Hello and welcome to the Fides Weekly Update. Take a look at this week’s key trends, moves and developments in legal and compliance.
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1. Asset managers to help recover costs of MiFID II
The FCA released a paper on Wednesday announcing that wealth and fund firms will assist in settling the costs incurred in introducing MiFID II.
In a consultation paper labelled CP16/33 Regulatory fees and levies: policy proposals for 2017/18, the FCA has proposed a plan to increase fees to recover the costs of bringing in the EU’s Markets in Financial Instruments Directive (MiFID II). The paper has declared that the firms most affected by MiFID II will be the ones paying for it.
Financial services companies are allocated into different fee blocks depending on what services they offer. The FCA are yet to decide the proportions of how much each fee block will contribute, but it is expected that portfolio managers, fund managers and pension scheme operators will all be incurring these fees.
The FCA have stated: “When we complete cost recovery in 2018/19, we expect to have sufficient information to moderate the allocations for fee-blocks with lower proportions of firms benefiting directly from MiFID II. We will set out the final position in spring 2018.”
Along with the cost recovery of MiFID II, the paper also touched on changes to the fixed fee rates that asset managers are normally charged.
Firms currently pay a minimum fixed-rate of £1,067 for service companies with incomes up to £100,000. The paper proposes a plan to retain the minimum fixed-fee rate of £1,067, and add a variable rate fee of £1.80 per every extra £1,000 of income.
With MiFID II not coming into play till January 2018, asset managers are already seeing the effects of the new regulation. These fee increases are only the latest notice of MiFID II costings, with news breaking last month that the incoming regulation’s new research rules will also be hitting asset managers’ bottom lines.
It is still unknown exactly what impact MiFID II will have on wealth and fund firms, but one expectation is that the regulation could result in a reduction in the range of investment choices available to customers. Perhaps this, along with the aforementioned costings, could hit the asset management industry harder than initially expected.
In addition to MiFID II additional costs and the announcement today of the initial suggestions of the FCA’s Market Study into asset management, it looks as though the asset management industry will have to bring in new innovative ways to draw investors and remain competitive in terms of pricing.
2. Three-way merger takes a toll on Olswang
As the infamous three-way merger between CMS Cameron McKenna, Nabarro and Olswang continues to push forward, Olswang is struggling to retain talent with news breaking of a further departure for the firm.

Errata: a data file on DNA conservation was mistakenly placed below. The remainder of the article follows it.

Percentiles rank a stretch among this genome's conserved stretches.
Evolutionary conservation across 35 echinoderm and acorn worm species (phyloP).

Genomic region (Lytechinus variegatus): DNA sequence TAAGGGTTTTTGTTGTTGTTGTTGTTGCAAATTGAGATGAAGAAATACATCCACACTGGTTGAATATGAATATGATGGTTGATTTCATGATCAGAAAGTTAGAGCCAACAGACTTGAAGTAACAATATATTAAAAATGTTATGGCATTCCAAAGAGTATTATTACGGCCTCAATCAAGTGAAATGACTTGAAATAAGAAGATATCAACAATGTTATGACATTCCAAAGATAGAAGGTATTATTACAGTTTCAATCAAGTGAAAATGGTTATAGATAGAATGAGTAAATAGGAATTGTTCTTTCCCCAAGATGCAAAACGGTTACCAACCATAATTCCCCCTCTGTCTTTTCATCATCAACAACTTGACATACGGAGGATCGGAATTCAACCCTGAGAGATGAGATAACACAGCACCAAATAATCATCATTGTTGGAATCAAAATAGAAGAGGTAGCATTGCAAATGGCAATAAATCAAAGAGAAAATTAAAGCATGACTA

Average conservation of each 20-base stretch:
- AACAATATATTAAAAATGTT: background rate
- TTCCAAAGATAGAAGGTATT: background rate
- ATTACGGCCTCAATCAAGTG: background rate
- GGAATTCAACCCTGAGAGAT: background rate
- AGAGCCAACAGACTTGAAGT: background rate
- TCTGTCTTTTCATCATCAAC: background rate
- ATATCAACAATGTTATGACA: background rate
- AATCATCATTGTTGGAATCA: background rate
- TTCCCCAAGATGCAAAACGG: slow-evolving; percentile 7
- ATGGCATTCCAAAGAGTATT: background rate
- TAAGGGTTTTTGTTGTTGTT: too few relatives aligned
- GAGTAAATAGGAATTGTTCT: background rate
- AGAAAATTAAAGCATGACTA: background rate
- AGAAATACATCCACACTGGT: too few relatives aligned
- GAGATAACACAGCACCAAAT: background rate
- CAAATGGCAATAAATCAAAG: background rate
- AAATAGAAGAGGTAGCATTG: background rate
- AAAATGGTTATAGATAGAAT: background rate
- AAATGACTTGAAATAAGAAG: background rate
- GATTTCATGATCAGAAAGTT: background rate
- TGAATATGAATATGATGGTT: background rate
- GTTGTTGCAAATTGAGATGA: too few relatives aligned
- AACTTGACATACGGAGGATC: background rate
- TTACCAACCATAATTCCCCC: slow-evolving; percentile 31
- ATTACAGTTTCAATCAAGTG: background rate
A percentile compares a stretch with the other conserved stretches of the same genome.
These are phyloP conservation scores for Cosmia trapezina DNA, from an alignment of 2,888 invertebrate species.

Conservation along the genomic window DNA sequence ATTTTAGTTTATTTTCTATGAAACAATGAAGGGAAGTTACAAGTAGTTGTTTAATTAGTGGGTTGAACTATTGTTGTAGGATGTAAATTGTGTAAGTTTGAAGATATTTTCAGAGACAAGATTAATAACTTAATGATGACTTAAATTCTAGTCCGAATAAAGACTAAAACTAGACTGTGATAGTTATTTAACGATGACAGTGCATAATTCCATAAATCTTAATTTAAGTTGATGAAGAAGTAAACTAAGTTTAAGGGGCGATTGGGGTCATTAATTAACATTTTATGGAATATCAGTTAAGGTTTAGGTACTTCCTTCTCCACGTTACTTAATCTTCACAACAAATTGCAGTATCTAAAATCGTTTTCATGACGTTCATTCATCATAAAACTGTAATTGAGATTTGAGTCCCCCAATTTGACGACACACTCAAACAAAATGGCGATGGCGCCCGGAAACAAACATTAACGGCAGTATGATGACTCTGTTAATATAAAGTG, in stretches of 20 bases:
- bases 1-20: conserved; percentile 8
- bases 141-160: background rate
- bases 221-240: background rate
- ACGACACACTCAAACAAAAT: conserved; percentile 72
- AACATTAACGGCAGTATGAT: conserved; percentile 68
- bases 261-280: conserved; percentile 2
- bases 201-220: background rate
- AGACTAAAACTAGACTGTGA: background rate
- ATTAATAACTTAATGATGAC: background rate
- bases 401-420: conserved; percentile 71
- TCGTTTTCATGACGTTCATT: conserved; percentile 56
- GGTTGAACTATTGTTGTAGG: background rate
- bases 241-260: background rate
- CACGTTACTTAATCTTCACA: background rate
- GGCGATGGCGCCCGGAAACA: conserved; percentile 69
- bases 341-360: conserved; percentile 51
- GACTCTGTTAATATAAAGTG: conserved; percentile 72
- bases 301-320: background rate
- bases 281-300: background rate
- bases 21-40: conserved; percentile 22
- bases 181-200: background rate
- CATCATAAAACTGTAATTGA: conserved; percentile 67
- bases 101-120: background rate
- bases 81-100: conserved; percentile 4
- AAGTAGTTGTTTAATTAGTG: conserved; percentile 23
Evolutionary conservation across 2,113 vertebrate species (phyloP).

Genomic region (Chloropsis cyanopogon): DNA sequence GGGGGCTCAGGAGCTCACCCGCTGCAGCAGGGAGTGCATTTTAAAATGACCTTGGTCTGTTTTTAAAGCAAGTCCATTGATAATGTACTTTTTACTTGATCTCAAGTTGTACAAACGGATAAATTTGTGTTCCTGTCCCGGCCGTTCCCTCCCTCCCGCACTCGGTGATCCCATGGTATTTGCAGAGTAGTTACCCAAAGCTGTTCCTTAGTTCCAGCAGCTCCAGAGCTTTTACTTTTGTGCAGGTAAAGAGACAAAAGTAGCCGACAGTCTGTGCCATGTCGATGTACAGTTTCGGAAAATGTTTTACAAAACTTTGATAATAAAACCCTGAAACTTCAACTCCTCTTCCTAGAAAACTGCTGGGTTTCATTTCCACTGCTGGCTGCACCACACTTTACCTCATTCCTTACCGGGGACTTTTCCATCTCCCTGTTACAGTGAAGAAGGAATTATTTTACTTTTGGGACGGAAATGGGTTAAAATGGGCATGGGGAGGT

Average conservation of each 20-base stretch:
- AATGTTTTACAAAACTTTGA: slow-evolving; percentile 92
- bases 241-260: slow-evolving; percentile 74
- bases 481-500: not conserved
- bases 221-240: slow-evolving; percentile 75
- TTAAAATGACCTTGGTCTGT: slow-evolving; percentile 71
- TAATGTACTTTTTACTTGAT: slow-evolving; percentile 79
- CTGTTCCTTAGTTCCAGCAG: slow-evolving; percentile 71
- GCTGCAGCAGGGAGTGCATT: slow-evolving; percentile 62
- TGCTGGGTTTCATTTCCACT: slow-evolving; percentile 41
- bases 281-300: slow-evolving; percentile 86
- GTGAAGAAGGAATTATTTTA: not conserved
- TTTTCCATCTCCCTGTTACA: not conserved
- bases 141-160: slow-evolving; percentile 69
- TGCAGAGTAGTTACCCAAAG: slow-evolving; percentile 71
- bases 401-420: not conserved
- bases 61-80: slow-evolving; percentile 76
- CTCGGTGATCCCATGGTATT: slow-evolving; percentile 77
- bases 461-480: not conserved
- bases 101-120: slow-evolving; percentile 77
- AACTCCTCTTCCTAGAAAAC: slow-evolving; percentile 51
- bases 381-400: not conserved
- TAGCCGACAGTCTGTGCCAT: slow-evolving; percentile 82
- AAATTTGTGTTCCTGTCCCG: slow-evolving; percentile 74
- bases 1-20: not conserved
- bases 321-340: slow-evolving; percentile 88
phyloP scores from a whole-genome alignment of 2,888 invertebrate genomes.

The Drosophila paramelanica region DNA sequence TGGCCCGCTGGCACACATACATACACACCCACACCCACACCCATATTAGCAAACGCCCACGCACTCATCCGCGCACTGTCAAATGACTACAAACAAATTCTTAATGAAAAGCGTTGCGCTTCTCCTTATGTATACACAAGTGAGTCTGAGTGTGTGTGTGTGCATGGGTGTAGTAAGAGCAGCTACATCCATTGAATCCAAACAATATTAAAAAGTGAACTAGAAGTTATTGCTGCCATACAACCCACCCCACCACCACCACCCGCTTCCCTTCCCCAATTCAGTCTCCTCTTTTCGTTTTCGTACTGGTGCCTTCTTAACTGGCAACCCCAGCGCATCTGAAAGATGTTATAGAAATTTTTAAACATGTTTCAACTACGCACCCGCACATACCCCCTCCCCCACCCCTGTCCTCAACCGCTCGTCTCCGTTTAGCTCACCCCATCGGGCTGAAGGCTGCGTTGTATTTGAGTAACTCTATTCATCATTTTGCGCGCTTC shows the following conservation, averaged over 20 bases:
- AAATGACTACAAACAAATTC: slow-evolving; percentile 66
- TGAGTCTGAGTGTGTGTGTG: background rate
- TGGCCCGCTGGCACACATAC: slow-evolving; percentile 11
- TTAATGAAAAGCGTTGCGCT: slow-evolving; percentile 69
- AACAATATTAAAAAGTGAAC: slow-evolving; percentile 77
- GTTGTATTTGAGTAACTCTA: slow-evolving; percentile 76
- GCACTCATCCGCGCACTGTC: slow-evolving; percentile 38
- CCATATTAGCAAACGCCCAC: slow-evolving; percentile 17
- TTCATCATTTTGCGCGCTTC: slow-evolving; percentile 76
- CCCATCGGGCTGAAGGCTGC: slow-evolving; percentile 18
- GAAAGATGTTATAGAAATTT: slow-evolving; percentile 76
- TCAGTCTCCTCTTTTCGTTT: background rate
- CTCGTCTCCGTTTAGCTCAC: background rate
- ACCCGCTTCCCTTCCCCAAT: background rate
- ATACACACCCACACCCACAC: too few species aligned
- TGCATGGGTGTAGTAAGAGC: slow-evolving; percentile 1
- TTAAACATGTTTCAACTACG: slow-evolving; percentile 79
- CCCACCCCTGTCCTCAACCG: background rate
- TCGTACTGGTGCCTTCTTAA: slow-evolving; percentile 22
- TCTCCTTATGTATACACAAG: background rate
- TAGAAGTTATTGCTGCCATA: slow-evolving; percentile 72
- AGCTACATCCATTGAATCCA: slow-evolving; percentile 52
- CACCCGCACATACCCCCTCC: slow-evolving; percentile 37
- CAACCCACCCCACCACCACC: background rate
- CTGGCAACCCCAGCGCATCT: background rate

Two partner departures were reported at Olswang this week, with their co-head of patent prosecution Justin Hill exiting for Dentons to lead their European patent prosecution and opposition practice.
The Lawyer then revealed later in the week that the former Asia managing partner Rob Bratby has also opted against joining the mega-merger, departing for City firm Arnold & Porter.
Hill is the second IP partner to be leaving Olswang since the merger was announced after their co-head of life sciences Stephen Reese joined Clifford Chance in October.
These departures could be signs of further exits anticipated during the next few months, not only in IP but across the firm. The firm gave partners until 10th October to sign a lock-in agreement committing to the merger, and those not signing have until May 2017 to move on.
It’s widely reported that Olswang has been struggling to retain partners in recent times, with the firm losing over 30 partners in the last 20 months, as reported by Legal Business. It’s unknown whether these mass departures are as a result of the impending merger or if it could in fact be a lifeline for the firm, allowing partners an opportunity to work on larger deals and broaden their platform.
The three-way merger is just one of a numerous mergers taking place in the legal sector as we witness another wave of market consolidation. Interestingly a recent study by Harvard Business Review has looked into the ways in which abnormally high levels of merger activity can affect industries. It has found that mergers don’t in fact have a discernible effect on productivity and efficiency. Despite this article being a reflection on many industries, the new wave of mergers within the global law firm landscape will mean firms constantly striving for the benefits of economies of scale and strategic synergies through successful integration. As has been seen with CMS Nabarro and Olswang there is always an inevitable fall out at the outset and during the integration phase and time will tell as to the final make up, strength and market reputation of the combined entity.
Movers & Shakers of the week
Justin Hill, Olswang’s co-chair of the patent prosecution group, is set to join Dentons as the head of their European patent prosecution and opposition practices
Simmons & Simmons have hired IP partner Michael Knospe, along with counsel Caroline von Nussbaum and supervising associate Massimo Bellitto-Grillo, all joining the firm’s Munich office from King & Wood Mallesons.
Former head of commercial telecoms and Asia managing partner Rob Bratby has decided to leave Olswang to join Arnold & Porter
Australia managing partner at DLA Piper John Weber will be retiring from the firm by the end of April
Mergers and Alliances